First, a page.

New answers tagged

1

Have you seen formulae for stocks where a dividend yield $q$ pops up? The same idea applies here and is more general a part of the notion of cost of carry. In general, $$F_t=S_te^{b(T-t)},$$ where $b$ is the cost of carry, i.e. $$b=\text{Cost from holding the asset} - \text{benefits from holding the asset}.$$ For a stock, you gain the dividend yield $q$ but ...


0

As Alex said, as long as you apply all formulae correctly, you will always get the same (correct) results. In praxis, you often find rates being used in a discrete setting whereas academics and model developers tend to prefer continuous time setting. The former is closer to the real life (where bond coupons, for instance, occur every 6 months). The latter is ...


1

By Close do you mean the Last Price? I think what you mean is technically known as the Daily Settlement price at the CME, it is described here https://www.cmegroup.com/content/dam/cmegroup/market-regulation/rule-filings/2018/01/18-008_APPAF.pdf In essence it is based on the combined VWAP of the big S&P and mini S&P in the last 30 seconds. There ...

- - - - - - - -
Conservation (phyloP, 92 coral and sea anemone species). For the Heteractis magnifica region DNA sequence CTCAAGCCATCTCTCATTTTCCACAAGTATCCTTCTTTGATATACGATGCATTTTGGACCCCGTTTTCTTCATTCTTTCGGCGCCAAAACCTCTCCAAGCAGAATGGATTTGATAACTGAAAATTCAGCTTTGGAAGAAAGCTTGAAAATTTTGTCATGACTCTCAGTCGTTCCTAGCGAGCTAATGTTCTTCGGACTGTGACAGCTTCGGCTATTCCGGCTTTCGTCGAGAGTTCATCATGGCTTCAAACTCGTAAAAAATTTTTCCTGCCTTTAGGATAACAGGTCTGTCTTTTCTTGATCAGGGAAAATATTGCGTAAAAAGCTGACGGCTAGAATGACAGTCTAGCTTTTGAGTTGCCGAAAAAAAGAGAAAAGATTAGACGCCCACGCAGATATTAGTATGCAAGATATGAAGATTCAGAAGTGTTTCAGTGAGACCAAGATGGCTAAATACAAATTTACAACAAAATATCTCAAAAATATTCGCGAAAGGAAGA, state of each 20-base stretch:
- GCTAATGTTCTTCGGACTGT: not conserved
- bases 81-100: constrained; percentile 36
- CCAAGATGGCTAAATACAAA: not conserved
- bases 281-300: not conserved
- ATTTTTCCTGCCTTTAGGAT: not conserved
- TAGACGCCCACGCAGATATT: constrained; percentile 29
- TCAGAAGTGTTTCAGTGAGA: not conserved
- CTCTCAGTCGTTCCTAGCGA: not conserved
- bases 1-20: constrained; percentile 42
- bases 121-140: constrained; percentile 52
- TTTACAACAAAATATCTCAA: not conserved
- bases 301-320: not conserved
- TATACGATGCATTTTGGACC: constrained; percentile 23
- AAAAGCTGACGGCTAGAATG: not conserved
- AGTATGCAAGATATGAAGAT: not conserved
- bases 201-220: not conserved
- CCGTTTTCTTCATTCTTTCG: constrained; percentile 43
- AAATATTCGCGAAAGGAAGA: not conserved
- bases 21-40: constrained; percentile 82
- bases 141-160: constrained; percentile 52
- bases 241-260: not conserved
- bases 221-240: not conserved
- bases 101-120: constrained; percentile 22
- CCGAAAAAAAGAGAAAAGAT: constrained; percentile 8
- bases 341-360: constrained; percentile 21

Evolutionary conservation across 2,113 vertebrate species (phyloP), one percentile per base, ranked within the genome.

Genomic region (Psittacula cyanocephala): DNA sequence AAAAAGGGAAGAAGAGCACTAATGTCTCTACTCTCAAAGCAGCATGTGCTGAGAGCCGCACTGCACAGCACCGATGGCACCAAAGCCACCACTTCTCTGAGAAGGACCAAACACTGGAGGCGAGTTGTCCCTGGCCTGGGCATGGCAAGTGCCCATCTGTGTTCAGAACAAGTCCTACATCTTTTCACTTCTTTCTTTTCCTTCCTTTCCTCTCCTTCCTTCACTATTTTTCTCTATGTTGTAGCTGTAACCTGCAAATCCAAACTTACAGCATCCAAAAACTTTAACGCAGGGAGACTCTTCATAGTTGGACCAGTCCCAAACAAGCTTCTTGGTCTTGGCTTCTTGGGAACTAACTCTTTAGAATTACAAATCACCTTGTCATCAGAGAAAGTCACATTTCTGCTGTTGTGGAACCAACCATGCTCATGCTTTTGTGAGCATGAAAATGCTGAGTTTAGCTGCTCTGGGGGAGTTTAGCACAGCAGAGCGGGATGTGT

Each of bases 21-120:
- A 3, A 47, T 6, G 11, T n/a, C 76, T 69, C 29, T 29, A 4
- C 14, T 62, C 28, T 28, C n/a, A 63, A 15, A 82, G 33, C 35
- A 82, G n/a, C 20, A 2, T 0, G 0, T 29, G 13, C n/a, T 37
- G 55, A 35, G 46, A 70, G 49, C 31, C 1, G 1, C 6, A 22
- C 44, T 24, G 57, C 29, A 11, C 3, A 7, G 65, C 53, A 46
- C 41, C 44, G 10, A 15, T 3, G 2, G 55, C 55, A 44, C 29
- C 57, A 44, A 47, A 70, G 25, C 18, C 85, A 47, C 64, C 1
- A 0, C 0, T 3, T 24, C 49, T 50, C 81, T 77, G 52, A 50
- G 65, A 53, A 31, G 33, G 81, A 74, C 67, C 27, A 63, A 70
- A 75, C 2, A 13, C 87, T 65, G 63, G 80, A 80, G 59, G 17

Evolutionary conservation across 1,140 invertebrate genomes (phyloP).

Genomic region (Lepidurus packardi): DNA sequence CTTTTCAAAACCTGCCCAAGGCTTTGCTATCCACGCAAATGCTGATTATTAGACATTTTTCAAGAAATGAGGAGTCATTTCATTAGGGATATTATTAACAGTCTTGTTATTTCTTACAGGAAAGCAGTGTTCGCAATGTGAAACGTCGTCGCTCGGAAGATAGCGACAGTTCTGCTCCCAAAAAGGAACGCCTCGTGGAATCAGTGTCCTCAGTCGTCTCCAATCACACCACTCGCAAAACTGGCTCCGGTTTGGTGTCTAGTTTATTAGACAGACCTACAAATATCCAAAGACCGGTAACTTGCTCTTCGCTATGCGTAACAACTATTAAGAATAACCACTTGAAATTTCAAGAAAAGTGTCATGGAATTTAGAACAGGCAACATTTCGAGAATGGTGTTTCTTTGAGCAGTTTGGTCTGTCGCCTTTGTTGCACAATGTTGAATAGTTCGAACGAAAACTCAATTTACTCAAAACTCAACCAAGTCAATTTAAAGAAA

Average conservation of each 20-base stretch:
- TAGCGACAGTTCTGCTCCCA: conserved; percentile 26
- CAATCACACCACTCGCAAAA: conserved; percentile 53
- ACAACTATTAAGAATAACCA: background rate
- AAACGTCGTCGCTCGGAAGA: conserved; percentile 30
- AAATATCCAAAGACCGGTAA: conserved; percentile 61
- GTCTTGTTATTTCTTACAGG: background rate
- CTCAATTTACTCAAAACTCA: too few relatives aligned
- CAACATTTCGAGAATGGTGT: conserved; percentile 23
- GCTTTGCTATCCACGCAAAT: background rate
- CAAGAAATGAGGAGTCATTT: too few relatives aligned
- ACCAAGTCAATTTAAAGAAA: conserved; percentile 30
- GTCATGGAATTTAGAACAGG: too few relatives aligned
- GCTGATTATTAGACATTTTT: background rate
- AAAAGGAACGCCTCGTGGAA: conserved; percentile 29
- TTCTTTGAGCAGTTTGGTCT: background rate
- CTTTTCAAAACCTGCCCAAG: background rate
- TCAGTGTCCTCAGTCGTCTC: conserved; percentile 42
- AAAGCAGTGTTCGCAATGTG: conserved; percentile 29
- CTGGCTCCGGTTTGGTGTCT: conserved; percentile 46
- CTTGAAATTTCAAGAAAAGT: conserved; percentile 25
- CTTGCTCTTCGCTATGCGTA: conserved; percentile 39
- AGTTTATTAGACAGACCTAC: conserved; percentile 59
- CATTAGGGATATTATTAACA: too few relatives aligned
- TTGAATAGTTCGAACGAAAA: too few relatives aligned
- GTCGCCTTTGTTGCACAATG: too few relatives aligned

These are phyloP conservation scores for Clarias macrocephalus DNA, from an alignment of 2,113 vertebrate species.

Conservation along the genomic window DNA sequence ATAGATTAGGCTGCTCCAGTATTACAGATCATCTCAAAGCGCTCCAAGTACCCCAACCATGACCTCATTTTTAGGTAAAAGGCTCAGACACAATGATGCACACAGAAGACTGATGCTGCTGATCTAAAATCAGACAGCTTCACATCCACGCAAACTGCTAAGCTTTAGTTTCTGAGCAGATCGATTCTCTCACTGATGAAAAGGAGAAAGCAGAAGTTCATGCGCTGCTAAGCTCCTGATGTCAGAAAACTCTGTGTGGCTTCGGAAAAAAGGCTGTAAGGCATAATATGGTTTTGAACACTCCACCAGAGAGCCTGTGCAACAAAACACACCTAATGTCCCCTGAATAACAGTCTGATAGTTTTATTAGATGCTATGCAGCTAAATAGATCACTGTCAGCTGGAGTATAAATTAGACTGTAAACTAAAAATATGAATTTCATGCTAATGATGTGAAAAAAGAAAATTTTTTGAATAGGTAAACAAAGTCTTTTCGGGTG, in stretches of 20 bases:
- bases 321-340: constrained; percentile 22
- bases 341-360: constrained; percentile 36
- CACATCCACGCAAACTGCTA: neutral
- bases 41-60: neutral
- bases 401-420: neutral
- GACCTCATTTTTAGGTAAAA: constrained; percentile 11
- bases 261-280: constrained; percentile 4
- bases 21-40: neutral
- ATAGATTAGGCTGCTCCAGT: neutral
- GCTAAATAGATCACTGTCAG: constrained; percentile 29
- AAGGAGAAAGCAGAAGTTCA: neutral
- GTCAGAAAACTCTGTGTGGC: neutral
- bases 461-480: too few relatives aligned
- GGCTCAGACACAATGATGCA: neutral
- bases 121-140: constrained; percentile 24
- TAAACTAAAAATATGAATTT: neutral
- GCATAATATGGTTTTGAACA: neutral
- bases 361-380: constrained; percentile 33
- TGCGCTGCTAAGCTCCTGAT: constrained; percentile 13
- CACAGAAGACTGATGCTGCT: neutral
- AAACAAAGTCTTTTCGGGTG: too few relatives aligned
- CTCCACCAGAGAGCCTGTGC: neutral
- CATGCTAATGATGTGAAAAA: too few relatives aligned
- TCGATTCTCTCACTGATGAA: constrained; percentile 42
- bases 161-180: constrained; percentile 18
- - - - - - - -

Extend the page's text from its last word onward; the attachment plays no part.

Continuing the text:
2

The Treasury Bond Basis: An in-Depth Analysis for Hedgers, Speculators, and Arbitrageurs by Galen Burghardt and Terry Belton is a good book on Treasury Futures.


3

There are some slight inaccuracies in using term basis. You probably meant strategies which profit from carry/futures roll. There are a lot of variations of carry/roll strategies on different markets. I can point you to: 1/ FX carry - can be easily traded using futures 2/ Term structure/carry in commodities 3/ Term structure/carry in bond futures 4/ Term ...


Top 50 recent answers are included